A banner day in guitar building land! I got the sides bent, and although it wasn’t exactly smooth sailing, in the end it did work out. This was big for me, I’ve been wondering about how this would work out for quite a while. In fact, I did quite a lot of planning over several months, originally I was going to build a side bender which used silicone heating blankets, a temperature controler, and custom forms. I can’t even count how many times I almost ordered the parts, and it’s still likely I’ll get around to completing the thought one of these days. But what I did instead was buy a heating iron and bend the sides freehand. The main advantage in doing it this way is that I can bend any shape without making a special bending form each time. The down side is that quite a bit of practice is needed to master the technique. In this case it’s trial by fire since rosewood is not cheap, and I’ve only got one set of sides. This way of bending is the old school approach and many many guitar sides have been bent using a hot pipe heated with fire or propane. There are commercially available electric bending irons available, but I was put off because most of them have cheap construction and are known to burn out easily. And they aren’t cheap. I ultimately wound up getting a custom iron made by Caramillo in the UK. The guy who made it teaches at the Newark School of Violin Making at Lincoln College and was a fun guy to deal with. The iron is made from solid milled aluminum and has two heating elements and a thermostat.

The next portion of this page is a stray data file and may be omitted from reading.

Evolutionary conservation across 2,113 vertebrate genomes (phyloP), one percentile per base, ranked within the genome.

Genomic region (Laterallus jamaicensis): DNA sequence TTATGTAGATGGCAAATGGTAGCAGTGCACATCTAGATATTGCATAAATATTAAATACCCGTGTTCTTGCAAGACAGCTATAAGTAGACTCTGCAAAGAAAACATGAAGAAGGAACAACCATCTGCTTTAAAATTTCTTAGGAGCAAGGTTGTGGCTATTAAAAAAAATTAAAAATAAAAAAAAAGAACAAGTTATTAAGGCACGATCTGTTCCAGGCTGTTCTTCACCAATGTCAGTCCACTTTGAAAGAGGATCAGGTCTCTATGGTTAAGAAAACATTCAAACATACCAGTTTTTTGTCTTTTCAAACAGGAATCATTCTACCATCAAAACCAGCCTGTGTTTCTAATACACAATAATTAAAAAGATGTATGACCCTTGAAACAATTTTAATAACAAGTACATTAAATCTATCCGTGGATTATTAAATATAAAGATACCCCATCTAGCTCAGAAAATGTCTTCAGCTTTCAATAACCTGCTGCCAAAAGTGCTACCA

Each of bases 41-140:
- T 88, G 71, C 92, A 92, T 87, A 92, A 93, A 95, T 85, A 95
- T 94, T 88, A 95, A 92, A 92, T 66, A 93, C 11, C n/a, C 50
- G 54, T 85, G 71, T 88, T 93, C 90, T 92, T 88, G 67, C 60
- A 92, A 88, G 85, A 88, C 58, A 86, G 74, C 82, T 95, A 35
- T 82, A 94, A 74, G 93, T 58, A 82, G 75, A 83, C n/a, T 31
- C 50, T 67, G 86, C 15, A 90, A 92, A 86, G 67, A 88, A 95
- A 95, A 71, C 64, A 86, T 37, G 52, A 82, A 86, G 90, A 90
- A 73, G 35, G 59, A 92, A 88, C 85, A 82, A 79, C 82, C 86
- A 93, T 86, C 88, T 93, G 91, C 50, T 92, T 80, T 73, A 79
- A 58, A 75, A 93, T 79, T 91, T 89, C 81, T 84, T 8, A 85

But of course, before I get on with the bending, there’s always one last thing to do. I first needed to finish the mold, adding a bottom hinge, a latch, and 4 spreaders. That all was pretty easy, and I finished all that in no time. Here it is, finally ready for action:
Now on the bending. It took a while for the iron to heat up to close to 400 degrees, and as I never did this before it took me a good long time to get even the slightest bend. For a while I didn’t even think this was going to work out. But eventually, I got the idea, and managed to bend one side and then the other. It’s not perfect, but considering how many times I’ve done this, it actually came out pretty well.
And voila, the sides are bent and chilling out in the mold! Next stop, making the rim. Since this is a rare weekend where I really have no other obligations, I might actually get that done!